An activist at the offices of Rep. Michelle Park Steel in Cypress, California, on Feb. 24, 2023
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Social Security is essential to older Americans’ financial security, yet there always seems to be a new headline about how the benefits are at risk.
Douglas Boneparth, a certified financial planner and president and founder of Bone Fide Wealth in New York, said clients ask him how they can prepare for their retirement if Social Security benefits are slashed — or even eliminated.
“We work with a relatively young clientele, and they aren’t too confident today’s system will be the one they inherit when they retire” Boneparth said. “They want to hedge their bets.”
CNBC asked Boneparth, a member of CNBC’s Advisor Council, if he could provide an example of how much more people would need to save if they have to fund their retirement with a smaller Social Security benefit, or none at all.
Workers would need to triple savings
CFP Clifford Cornell, an associate financial advisor at Bone Fide Wealth, provided a scenario of a 30-year-old woman who earns $75,000 a year and already has $20,000 saved for retirement. The woman plans to leave the workforce at age 65 and to spend about $40,000 a year in retirement. Her life expectancy is 90.
In order not to run out of money in retirement, she’d need to save $375 a month in her workplace 401(k) plan — if the Social Security program remains fully in place. Cornell assumed a 6% annual return before retirement and 4% after.
If Social Security benefits were cut in half, she would need to save $750 a month to not run out of money in retirement, or double the amount based on a fully funded program.
If the program were completely done away with, she’d need to save $1,125 a month, or triple the amount.
Social Security is the main source of income for Americans age 65 and older. With the benefits, about 10% of older adults already live in poverty, according to the Center on Budget and Policy Priorities. The share of older people living in poverty would swell to nearly 40% without the benefits. The average retired worker receives about $1,840 a month.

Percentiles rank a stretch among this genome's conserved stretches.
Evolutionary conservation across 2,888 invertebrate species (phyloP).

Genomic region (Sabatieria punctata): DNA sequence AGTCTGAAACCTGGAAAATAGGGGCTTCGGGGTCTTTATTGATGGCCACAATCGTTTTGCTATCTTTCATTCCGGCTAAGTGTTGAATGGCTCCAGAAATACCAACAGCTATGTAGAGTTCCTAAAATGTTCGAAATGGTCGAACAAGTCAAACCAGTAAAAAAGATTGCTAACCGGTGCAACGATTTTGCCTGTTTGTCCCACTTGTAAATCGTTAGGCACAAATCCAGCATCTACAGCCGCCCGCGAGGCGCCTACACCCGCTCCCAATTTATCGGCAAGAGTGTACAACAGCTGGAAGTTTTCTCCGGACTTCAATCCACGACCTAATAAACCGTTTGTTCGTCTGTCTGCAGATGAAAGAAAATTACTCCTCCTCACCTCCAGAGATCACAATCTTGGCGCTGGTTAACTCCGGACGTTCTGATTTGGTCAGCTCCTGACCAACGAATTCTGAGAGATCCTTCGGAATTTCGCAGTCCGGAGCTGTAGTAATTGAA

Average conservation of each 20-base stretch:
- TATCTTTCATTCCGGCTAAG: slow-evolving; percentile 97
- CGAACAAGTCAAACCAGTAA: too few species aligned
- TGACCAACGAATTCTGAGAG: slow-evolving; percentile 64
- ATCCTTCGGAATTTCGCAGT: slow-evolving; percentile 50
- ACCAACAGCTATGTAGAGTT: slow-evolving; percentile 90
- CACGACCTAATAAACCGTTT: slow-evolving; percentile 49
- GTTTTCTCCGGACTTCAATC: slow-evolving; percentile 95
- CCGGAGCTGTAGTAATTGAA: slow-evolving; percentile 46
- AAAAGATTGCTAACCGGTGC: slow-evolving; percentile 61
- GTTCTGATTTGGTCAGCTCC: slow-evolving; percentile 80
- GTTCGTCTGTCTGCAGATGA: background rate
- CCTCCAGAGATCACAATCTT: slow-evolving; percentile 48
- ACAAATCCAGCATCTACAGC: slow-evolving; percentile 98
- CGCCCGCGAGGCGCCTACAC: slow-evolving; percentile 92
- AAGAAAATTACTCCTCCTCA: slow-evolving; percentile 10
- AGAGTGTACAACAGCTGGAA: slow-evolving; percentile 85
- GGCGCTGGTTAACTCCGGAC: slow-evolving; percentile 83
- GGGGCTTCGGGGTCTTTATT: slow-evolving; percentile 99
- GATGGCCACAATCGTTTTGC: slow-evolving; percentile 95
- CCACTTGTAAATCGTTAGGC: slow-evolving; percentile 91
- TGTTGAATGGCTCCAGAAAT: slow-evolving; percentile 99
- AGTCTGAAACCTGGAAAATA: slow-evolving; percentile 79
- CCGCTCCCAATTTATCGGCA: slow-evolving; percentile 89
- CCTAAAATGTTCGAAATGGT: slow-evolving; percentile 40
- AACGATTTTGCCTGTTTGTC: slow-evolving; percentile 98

“The old-age poverty rate would soar if Social Security benefits were cut,” said Richard Johnson, a senior fellow at the Urban Institute. “Millions of seniors would be unable to afford basic needs, like food, shelter and health care. Many seniors would have to turn to their children for financial help.”
The future of Social Security
The Social Security program has been weakened by a rise in people retiring and the fact that people are living longer. About 10,000 baby boomers retire every day on average. Since beneficiaries are living longer, the program has been paying recipients over a longer period of time. The share of workers paying into the system — via payroll taxes — has been falling relative to the number of beneficiaries, creating an imbalance.
As a result, without any action from lawmakers, the trust fund that supports Social Security benefits for retirees is estimated to run dry in 2033.
If the trust fund is depleted, it doesn’t mean benefits would go away entirely.
Workers would continue to pay Social Security payroll taxes, and those collected funds would still be payable to retirees. However, there would be cuts. About 77% of promised benefits would be payable if the trust fund runs out, according to the Social Security Administration.
Congress will almost surely tweak Social Security to fix the solvency problem.
Potential fixes might include reducing benefits, delaying the “full retirement age,” raising taxes on benefits, increasing the financial penalties for claiming Social Security before full retirement age or a combination of these and other factors.
It’s likely to be a “last-second compromise” and “there are going to be losers,” said David Blanchett, head of retirement research at PGIM, the asset management arm of Prudential Financial, in September on “This week, your wallet,” an audio program produced by CNBC’s personal finance team.
Older people and current retirees likely won’t see a change to their benefits, Blanchett said. However, “I do believe younger Americans — if you’re maybe in your 40s — should count on a lower benefit,” he said.
— Additional reporting by CNBC’s Greg Iacurci.